It is ironic that the Iranian dictatorship is raising the spectre of foreign interferance in Egypt. In my view, if any one was intereferring in Egypt it is the Iranian dictatorshipt and its proxis Hamas/Hezbolah. The Iranian dictatorship has a clearly established record of interference and attempted interferrances in many countries/regions/territories: Iraq, Afghanistan, Pakistan (Belochistan), India, Burma, Syria, Lebanon, Bahrein, Saudi Arabia, Yemen, Kuwait, Gaza, Israel, Sudan, Eritrea, Somalia, Central Africa, North Western Africa, Caucases, China, Kazakstan, Turkey, Venezuela, Bolivia, Brazil, Argentina. the USA, France, Austria, Bulgaria, Spain, Malta, Cyprus,.......and the list goes on and on.


by: Davis K. Thanjan from: New York
July 11, 2013 10:27 AM
The relations between the Arab and Middle East countries are in a mesh of unreliable friendly countries, sectarian politics, sheikdoms, theocracy, split personalities, dictatorships, religious fanaticism, terrorism, tribalism, absence of equal opportunities to women and intolerance of other religious minorities The relationship between these countries are based on transient gains for the survival of the rulers. Hence other countries outside the area cannot decipher the policies of these countries to develop any kind of sincere friendly relations. Any interference in these countries is dangerous. It is better to leave these countries to solve their internal and external problem themselves, rather than any moral, military or economic assistance to any of these countries except trade relations.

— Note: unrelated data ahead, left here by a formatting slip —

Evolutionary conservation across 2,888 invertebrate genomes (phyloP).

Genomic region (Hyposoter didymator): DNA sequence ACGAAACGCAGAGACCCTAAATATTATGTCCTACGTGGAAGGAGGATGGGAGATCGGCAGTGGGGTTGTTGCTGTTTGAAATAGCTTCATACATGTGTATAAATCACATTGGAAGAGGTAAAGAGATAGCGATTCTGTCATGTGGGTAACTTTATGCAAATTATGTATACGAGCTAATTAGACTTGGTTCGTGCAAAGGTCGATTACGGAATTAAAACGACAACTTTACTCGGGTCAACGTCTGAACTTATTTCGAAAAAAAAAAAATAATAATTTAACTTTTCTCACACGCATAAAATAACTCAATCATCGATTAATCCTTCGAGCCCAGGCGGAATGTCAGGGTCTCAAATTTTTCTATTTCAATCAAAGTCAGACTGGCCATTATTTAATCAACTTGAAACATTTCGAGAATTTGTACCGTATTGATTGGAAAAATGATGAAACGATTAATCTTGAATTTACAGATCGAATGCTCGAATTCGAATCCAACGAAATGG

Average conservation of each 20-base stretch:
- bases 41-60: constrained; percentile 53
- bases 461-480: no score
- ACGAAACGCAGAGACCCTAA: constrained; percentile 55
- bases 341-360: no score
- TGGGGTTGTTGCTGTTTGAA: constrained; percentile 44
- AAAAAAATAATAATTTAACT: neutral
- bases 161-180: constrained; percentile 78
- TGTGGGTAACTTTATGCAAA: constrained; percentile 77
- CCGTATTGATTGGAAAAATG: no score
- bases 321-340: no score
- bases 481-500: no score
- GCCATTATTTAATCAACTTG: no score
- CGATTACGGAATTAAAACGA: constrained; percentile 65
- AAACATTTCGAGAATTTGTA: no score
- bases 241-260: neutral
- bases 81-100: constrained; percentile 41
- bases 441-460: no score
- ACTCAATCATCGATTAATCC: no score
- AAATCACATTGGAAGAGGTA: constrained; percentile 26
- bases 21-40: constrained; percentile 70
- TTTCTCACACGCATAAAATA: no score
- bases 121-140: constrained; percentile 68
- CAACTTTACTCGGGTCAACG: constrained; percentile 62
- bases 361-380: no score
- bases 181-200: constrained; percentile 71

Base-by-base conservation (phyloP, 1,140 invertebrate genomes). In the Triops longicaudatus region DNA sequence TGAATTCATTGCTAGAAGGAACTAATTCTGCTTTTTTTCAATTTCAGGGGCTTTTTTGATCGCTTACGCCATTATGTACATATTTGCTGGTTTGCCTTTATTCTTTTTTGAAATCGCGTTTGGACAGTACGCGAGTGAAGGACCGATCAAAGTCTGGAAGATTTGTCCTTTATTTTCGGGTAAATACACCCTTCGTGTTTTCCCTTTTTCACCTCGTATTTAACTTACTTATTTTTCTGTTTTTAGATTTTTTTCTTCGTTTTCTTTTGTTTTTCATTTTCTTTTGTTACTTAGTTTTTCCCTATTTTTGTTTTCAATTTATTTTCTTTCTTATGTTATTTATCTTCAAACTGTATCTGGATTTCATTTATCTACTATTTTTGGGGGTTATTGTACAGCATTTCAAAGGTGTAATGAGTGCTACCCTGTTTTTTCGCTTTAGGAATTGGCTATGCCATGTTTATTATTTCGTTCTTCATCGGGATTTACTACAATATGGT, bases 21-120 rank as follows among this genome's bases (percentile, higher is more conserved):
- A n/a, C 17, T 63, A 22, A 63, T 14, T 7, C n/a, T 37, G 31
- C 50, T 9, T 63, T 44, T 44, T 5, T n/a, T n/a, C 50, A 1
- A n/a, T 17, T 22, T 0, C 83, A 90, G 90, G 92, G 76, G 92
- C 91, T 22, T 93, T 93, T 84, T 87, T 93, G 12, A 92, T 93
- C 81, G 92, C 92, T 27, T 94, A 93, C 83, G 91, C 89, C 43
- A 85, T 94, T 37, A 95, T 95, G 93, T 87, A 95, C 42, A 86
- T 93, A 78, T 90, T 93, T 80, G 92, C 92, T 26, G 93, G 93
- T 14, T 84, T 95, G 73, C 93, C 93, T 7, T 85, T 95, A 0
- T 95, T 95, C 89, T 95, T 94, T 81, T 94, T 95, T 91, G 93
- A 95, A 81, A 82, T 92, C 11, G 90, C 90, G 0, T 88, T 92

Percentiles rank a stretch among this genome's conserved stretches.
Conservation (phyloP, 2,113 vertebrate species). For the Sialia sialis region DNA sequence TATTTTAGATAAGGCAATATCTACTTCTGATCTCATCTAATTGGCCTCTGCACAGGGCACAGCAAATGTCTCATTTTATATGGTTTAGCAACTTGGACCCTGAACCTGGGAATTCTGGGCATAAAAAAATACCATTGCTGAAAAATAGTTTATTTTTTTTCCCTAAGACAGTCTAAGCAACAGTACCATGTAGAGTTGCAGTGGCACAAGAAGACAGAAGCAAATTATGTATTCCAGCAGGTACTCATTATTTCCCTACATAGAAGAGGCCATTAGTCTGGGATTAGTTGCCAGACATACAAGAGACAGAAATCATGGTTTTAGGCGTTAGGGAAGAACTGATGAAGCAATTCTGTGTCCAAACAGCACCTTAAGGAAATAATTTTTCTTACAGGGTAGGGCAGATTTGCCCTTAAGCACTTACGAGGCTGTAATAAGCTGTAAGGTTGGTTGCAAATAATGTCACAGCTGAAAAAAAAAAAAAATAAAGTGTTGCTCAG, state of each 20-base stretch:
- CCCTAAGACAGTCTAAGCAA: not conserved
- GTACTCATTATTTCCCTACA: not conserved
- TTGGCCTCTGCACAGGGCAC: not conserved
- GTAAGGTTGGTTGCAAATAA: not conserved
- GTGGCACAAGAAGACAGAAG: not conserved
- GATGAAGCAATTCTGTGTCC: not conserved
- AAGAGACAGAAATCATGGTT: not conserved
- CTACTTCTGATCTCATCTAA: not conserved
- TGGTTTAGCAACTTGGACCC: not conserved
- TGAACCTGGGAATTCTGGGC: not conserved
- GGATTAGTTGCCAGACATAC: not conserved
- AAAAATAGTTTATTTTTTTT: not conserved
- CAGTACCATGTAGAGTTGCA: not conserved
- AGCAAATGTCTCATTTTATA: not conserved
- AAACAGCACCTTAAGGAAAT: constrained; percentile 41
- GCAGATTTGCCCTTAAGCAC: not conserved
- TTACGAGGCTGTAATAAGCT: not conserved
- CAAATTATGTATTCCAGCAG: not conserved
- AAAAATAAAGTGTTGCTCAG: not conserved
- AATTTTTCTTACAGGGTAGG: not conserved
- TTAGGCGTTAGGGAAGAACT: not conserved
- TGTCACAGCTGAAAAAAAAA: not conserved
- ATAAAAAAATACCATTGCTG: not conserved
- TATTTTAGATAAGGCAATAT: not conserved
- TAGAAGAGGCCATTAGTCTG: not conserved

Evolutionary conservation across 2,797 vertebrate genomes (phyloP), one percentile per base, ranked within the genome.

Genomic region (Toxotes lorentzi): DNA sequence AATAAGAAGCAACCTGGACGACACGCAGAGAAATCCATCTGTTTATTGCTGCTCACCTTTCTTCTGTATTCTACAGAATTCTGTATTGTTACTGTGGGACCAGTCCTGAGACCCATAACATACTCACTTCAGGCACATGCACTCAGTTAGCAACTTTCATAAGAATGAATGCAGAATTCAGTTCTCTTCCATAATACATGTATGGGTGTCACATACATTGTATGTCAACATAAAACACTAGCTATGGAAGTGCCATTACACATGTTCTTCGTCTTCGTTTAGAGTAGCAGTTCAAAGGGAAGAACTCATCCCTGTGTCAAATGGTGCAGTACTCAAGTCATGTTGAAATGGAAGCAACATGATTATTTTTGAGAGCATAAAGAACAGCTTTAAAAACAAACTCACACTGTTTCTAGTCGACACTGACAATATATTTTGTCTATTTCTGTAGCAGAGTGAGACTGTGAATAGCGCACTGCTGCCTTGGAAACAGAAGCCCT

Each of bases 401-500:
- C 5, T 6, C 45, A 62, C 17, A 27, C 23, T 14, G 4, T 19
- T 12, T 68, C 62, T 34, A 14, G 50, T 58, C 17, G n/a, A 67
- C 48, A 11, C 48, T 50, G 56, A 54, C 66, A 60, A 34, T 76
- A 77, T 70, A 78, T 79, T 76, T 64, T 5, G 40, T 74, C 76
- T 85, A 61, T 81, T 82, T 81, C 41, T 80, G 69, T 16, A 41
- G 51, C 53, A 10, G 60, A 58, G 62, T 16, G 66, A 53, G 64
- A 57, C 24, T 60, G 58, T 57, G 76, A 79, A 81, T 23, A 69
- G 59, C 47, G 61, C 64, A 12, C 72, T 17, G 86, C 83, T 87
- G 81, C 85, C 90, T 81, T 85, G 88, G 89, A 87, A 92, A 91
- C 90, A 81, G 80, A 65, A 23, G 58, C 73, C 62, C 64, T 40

by: Godwin from: Nigeria
July 11, 2013 8:46 AM
Was it like saying 'SHUT UP!" to Ahmadinejad? No it wasn't a face-to-face argument, otherwise I felt like I heard a thunderous slap on the face that sounded like shut up. Well, Ahmadinejad is about to shut in Iran come August, but will his master, the man in blue turban learn how to speak with respect when the wide-mouthed midget leaves office soon? I think Iran wants friends, but it keeps getting it wrong how to keep them. Did he deceive Morsi earlier? Now he's about to lose again and his only true ally soon is going to remain Nassrallah - a terrorist!. That is when Assad has surely gone.

Featured Videos

Your JavaScript is turned off or you have an old version of Adobe's Flash Player. Get the latest Flash player.
US Decision on Cuba Underscores Divisions Among Miami Cubansi
X
Sharon Behn
December 19, 2014 9:34 PM
For decades, older, more conservative Cubans have been gathering at Café Versailles on the corner of Calle Ocho to eat Cuban food and talk politics. After hearing of President Barack Obama’s decision, a number of them gathered in front of the café with posters to protest. VOA's Sharon Behn reports on the situation.
Video

Video US Decision on Cuba Underscores Divisions Among Miami Cubans

For decades, older, more conservative Cubans have been gathering at Café Versailles on the corner of Calle Ocho to eat Cuban food and talk politics. After hearing of President Barack Obama’s decision, a number of them gathered in front of the café with posters to protest. VOA's Sharon Behn reports on the situation.